What the Baltimore Ravens got right and wrong with 53 man roster

The Baltimore Ravens cut their roster down to the required 53 players. What did they get right, what did they get wrong?

The first thing the Baltimore Ravens got right with the 53 man roster is that they didn’t force anything. They kept nine offensive linemen but didn’t keep bad offensive tackles just for artificial depth. Training camp has spoken and the guards have it, that’s not a bad thing. Tyre Phillips and D.J. Fluker‘s versatility allows the Ravens to have better backup plans at tackle than if they kept a player like Will Holden.

The Ravens didn’t keep any dead weight on this roster. They only have two tight ends because their tight ends behind Nick Boyle and Mark Andrews weren’t cutting it. The Ravens didn’t keep more than five cornerbacks because after that the value dropped off.

For the first time since 2003, the Ravens don’t have an undrafted free agent on the season opening roster. That’s not a bad thing. In Baltimore it’s almost assumed that an undrafted free agent will make the team. All offseason I was asked about which undrafted free agents would keep the streak alive. I had Chauncey Rivers being the only one there. It’s not actually that shocking, even if it is a note worthy headline. The moral of the story is that this is a loaded roster.

Another thing to really like about the 53 man roster is how Baltimore loaded up on certain positions. They have five inside linebackers. They easily could have decided to just keep Patrick Queen, L.J. Fort and Malik Harrison. The fact that both Chris Board and Otaro Alaka made the team is a big deal. This will help out on special teams and provides great depth for the middle of the defense.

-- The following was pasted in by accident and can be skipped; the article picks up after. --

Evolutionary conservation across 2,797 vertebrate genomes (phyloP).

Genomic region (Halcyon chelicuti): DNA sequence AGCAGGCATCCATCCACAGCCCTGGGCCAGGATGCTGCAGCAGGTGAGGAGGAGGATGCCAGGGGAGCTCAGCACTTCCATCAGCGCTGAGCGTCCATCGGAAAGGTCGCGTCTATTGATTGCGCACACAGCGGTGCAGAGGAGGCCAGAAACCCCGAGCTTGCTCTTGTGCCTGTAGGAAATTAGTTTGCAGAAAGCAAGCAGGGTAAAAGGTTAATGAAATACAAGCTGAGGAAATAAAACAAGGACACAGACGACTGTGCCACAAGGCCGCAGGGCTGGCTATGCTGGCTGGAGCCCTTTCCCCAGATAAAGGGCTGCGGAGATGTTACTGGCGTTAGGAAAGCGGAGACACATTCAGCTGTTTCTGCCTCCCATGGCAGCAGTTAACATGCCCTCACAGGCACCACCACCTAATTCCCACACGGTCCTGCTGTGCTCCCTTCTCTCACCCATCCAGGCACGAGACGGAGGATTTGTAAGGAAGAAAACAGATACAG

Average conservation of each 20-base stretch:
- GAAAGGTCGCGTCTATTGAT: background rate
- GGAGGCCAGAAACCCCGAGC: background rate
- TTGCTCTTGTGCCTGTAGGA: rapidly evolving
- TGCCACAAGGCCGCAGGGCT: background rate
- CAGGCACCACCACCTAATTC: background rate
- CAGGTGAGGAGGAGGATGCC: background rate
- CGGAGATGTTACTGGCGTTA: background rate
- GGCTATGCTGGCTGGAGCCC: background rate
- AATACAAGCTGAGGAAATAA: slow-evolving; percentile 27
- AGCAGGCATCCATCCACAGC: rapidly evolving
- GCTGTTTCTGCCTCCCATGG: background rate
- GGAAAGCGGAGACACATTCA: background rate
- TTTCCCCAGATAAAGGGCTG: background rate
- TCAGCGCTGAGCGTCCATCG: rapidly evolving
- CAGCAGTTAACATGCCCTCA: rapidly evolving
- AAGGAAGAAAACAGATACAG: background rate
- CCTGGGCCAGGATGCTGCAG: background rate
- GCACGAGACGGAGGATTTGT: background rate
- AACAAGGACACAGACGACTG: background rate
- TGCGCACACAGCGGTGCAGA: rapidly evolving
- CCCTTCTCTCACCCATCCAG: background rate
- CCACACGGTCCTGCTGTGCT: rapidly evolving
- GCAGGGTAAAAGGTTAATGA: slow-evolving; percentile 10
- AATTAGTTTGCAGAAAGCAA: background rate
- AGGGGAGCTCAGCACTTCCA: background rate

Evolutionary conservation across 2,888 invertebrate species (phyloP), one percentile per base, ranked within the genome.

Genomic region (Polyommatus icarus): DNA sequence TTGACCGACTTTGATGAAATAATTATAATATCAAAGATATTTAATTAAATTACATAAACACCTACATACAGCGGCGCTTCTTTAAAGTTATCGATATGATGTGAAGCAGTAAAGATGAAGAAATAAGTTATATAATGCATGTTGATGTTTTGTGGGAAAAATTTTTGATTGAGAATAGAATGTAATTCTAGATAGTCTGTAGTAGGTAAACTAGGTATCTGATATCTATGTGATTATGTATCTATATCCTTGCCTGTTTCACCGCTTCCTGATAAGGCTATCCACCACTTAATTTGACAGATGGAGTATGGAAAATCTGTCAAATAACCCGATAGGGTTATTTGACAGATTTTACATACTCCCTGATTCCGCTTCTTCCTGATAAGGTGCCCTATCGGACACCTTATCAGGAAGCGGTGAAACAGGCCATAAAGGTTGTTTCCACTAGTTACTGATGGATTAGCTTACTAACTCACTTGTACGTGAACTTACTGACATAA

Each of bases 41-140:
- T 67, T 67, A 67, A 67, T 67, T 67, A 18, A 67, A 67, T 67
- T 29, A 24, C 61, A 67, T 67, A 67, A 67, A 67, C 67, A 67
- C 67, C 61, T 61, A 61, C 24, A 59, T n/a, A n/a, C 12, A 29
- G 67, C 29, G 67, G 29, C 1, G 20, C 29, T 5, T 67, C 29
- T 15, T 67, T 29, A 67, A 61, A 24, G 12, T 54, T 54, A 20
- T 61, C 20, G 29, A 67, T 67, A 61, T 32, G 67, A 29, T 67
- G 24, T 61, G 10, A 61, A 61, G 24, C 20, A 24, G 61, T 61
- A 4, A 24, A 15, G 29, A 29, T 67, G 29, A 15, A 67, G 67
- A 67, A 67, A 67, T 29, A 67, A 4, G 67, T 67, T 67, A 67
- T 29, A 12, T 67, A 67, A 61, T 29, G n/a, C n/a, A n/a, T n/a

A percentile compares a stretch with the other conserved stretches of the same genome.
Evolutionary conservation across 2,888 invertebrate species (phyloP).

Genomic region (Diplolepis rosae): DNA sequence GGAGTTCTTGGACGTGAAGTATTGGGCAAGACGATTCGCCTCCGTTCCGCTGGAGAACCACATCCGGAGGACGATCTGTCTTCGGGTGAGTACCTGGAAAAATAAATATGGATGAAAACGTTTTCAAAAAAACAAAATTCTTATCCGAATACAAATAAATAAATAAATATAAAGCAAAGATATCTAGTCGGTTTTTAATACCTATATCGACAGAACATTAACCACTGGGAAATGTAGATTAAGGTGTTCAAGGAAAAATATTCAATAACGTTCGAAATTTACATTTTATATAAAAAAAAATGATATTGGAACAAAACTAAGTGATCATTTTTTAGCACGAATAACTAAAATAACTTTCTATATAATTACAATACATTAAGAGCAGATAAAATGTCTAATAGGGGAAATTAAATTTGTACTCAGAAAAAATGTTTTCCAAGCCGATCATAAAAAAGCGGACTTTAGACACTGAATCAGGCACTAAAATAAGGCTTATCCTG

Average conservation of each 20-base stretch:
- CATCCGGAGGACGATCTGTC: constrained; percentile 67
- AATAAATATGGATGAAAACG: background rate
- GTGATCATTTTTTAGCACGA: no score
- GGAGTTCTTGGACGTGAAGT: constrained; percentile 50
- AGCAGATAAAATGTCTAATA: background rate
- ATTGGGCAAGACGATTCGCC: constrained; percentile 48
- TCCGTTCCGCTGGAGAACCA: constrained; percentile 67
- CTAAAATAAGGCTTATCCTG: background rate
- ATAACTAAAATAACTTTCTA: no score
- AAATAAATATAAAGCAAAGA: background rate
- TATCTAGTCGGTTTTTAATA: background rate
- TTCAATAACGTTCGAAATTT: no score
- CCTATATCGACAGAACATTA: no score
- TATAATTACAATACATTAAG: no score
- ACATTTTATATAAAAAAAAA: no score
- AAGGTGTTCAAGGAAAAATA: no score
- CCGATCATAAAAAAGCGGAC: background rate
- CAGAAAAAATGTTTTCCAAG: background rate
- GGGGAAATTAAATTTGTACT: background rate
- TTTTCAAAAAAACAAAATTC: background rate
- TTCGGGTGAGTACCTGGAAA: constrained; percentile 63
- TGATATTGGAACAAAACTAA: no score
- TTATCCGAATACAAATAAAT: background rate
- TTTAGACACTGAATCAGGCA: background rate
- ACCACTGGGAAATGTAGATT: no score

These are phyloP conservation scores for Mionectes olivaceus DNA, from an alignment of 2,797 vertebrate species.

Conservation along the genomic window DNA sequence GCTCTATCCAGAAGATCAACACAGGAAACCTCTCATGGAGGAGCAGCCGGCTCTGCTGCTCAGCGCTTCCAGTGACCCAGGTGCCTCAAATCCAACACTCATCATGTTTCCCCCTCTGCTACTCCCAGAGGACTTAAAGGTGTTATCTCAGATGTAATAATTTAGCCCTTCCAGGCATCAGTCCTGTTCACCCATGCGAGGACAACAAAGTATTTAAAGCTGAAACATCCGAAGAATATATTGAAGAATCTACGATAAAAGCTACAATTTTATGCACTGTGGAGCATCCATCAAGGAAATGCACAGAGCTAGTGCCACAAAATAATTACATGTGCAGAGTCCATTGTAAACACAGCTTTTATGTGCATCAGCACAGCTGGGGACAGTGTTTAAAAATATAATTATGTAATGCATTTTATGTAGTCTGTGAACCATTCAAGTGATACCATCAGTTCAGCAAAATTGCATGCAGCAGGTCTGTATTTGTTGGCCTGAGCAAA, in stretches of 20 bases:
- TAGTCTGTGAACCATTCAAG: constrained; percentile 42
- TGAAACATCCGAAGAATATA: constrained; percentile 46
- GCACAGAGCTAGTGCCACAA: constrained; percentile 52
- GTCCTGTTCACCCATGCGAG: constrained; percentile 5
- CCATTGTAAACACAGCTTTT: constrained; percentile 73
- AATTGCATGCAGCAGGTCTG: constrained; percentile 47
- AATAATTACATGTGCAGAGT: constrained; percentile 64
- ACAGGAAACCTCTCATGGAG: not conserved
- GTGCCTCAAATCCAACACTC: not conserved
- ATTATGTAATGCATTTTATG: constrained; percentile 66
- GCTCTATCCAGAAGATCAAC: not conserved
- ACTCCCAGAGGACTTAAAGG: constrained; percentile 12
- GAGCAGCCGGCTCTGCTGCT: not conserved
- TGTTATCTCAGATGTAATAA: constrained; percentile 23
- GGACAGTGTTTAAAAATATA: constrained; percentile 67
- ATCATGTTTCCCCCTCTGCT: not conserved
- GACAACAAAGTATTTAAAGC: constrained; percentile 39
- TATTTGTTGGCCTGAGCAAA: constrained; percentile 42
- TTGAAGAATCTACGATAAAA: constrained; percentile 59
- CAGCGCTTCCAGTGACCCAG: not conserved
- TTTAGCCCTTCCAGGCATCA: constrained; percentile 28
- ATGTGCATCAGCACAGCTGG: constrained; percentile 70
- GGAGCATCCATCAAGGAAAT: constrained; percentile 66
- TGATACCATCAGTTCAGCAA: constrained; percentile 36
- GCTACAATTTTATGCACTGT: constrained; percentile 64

Going back to the offensive line, the Ravens kept nine players there. Nine is a lot, especially when over half of them are guards or centers that can play guard. This is an area the Ravens didn’t want to skimp on and that is commendable team building.

What the Ravens got wrong:

The Ravens keeping Trace McSorley is a little confusing. Everything you heard all training camp long is that Tyler Huntley looked good and McSorley didn’t have the smoothest camp. If the Ravens were going to keep three quarterbacks (something you don’t have to do now because of the practice squad designated call ups) it should have been Huntley. Huntley being on the active roster would have gotten him a different type of development track than just being on the practice squad. John Harbaugh seems to have a fascination with McSorley that doesn’t make a ton of sense.

The Ravens cut Jordan Richards because he doesn’t add much value on defense. They kept Chris Moore who does nothing on offense. Moore is a non-factor at wide receiver. Yes, players have to play special teams, but it seems like a wasted roster spot. Is there a special teams player shortage in this organization?

The Ravens kept five inside linebackers and have four running backs. Anthony Levine will help out on special teams and presumably Geno Stone will as well. James Proche can probably become a special teams ace. There are players who can chip in on special teams. Jaleel Scott, who is a big bodied target who really hasn’t gotten a shot would probably help the offense more than Moore if called upon.

The Bottom Line:

The Ravens have a strong looking roster and they mostly made the right calls coming out of training camp. There is no horrible misfire here and it’s important to remember that the roster is a living document. There will be some transactions to keep an eye on throughout the season.

The main takeaway is that the Ravens didn’t force the issue with their cut day choices. They leaned towards value and didn’t worry about the predictable amounts of players for each position. They did it their way. There are some minor qualms to have, but the franchise is thinking on the right track.